• Primary proponent of reading the bible as literature. Reading the bible as a literary text is a crucial aspect of the new understanding of literature in the late eighteenth century. Reading the OT as inspired poetry—by reading through a “feeling” hermeneutic, one can be united with the spirit in which it was written.
  • Hebrew poetry: Herder notes the centrality of Verbs
  • Lack of vowels: writing the inessential; omitting the essential (the breath, the spirit).

Spiritualization of literature and the expressivist turn.

Wasserman—the loss of a public poetry. The lack of a “background” that we all share out of which deeper metaphor and meaning can be drawn. On this count, the Romantic poets have to invent a new language in order to describe reality. In this “restructuring” a space is opened up that feels “neutral” or “free” in a way that foments disenchantment, even secularization. Seeing the world in one way and not another becomes a choice, something that one selects. The posture of selection is one of standing back at a distance, in open/neutral space. Romantic poetry starts, from a certain perspective, starts to look like trying to live without ontological commitments, something that starts looking more sinister more dubious to Taylor.

There is a tension between Taylor’s humanism and a genealogical imperative (to discover the roots, history, and context of all).

Nietzsche’s anti-humanism that feels the imperative for genealogy would be a very helpful point for Taylor to hang on to, while the Romantic humanism might actually undercut his position.

Literalism and Literature:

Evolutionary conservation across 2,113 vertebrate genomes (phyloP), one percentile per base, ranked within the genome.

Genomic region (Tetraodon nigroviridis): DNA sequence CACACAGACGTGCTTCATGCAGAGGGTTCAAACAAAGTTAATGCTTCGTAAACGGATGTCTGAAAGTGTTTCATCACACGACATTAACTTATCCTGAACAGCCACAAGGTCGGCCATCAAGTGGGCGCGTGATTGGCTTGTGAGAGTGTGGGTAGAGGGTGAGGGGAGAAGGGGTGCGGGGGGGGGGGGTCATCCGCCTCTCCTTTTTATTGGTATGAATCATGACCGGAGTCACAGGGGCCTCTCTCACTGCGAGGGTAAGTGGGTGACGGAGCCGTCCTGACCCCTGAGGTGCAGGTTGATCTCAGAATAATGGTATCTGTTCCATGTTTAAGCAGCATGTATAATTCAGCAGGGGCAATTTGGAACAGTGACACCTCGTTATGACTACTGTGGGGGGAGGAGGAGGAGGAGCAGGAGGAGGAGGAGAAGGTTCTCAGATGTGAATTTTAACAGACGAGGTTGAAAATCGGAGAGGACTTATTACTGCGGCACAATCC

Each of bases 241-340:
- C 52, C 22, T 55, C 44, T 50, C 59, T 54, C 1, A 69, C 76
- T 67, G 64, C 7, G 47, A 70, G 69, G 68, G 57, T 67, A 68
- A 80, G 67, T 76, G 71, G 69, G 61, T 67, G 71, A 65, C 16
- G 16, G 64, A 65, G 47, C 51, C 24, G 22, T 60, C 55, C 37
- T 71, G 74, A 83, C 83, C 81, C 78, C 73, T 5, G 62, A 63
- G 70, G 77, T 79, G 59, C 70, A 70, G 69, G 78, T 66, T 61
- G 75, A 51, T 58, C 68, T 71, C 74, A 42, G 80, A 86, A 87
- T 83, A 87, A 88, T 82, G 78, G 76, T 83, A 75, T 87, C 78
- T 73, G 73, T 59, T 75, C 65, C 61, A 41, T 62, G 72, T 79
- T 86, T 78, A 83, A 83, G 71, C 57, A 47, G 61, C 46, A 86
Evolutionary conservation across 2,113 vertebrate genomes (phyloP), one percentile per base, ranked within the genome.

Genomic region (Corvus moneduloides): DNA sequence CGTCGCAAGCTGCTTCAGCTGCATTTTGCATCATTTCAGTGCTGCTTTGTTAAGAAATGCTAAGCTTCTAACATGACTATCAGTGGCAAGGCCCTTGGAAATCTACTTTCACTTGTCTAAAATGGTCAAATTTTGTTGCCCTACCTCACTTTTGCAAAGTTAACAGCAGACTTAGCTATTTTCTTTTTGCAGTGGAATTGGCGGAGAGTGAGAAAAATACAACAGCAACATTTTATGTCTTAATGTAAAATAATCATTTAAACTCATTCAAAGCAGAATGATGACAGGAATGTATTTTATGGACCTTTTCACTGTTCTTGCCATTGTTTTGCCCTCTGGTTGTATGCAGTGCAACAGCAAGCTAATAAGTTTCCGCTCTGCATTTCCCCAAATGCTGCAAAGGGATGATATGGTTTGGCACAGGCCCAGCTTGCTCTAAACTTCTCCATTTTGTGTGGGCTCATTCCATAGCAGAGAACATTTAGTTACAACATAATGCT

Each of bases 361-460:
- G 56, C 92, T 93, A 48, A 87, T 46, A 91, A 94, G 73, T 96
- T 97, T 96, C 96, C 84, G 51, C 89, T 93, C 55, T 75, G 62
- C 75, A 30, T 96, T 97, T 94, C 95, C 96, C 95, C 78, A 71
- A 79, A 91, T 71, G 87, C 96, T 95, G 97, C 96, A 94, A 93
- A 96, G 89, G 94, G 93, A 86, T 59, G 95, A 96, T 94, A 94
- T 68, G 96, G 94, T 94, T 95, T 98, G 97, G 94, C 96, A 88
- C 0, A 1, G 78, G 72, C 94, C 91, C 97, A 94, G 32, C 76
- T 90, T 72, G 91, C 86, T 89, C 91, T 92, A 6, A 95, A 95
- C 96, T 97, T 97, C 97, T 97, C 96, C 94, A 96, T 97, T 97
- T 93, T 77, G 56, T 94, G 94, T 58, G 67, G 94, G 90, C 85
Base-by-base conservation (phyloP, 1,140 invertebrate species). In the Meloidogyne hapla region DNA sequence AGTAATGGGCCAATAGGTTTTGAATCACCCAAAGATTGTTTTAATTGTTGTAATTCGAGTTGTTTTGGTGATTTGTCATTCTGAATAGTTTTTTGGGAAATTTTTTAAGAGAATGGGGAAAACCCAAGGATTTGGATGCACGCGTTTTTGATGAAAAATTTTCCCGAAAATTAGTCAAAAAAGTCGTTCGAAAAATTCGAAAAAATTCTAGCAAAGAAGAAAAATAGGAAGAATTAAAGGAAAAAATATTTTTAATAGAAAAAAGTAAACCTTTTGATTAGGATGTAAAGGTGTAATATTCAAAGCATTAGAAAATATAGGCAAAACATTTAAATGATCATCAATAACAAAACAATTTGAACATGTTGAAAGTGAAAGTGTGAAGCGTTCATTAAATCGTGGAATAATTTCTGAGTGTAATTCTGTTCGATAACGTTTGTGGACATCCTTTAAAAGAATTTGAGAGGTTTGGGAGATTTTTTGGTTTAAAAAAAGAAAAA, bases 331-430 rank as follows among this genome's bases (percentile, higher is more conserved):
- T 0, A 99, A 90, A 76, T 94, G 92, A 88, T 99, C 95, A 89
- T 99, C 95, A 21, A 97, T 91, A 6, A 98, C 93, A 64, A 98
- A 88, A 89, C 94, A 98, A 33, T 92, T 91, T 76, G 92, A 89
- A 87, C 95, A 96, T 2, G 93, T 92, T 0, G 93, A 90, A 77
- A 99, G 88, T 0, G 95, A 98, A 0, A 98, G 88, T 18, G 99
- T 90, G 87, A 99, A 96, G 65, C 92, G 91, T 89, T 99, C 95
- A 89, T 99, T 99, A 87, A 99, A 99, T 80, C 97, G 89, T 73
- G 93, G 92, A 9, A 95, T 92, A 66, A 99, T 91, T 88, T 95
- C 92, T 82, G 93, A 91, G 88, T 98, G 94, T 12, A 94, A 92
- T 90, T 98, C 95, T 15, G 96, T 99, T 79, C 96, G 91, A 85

Wordsworth vs. Boyle: counter-accusations of idolatry.

Wordsworth wants to pen a “philosophic song” – tell the story of the world wrought with meaning. Describe the world in such a way as to bring life and depth to what seems, superficially, dead.

Boyle thinks that attributing anthropocentric qualities to inanimate objects (i.e. meaning!) is the source of idolatry.

Jager argues that Taylor is trying to fill the world with meaning—to write a philosophic song.

** Craig Calhoun – President SSRC

Taylor’s book performs what it speaks about. By placing opposing views in juxtaposition he often undermines their claim to objectivity; he subjects them to “secularizing” forces (in the sense of a surfeit of options).

Taylor’s way of doing philosophy depends on a narrative. This is neither a history of philosophy, nor a history (as such).

Critique: Along with Butler, Calhoun thinks that Taylor is too much reliant on a top-down model and places too great a weight on ideas as the prime movers of history. Butler’s main point is that “variety” cannot do the work that Taylor’s ascribes to it because there has been variety of belief-patterns all along (therefore variety itself is not inherently secularizing).

Taylor’s historical narrative hinges on providential Deism and the notion of an impersonal order. By impersonal, we might understand purposeless.

Reform movements encourage a sharpening of positions and a policing of boundaries, as well as an emphasis on the internal integrity and coherence of a movement.

Putting our story within a narrative.

** John Milbank:

Why did Christianity largely back mechanism against vitalism? Something like Boyle’s argument—that “meanings” had accreted to inanimate objects that was something like idolatry. In this Christianity is attempting to purge itself of its own ineluctable pagan parts (and feeding secularization in the process).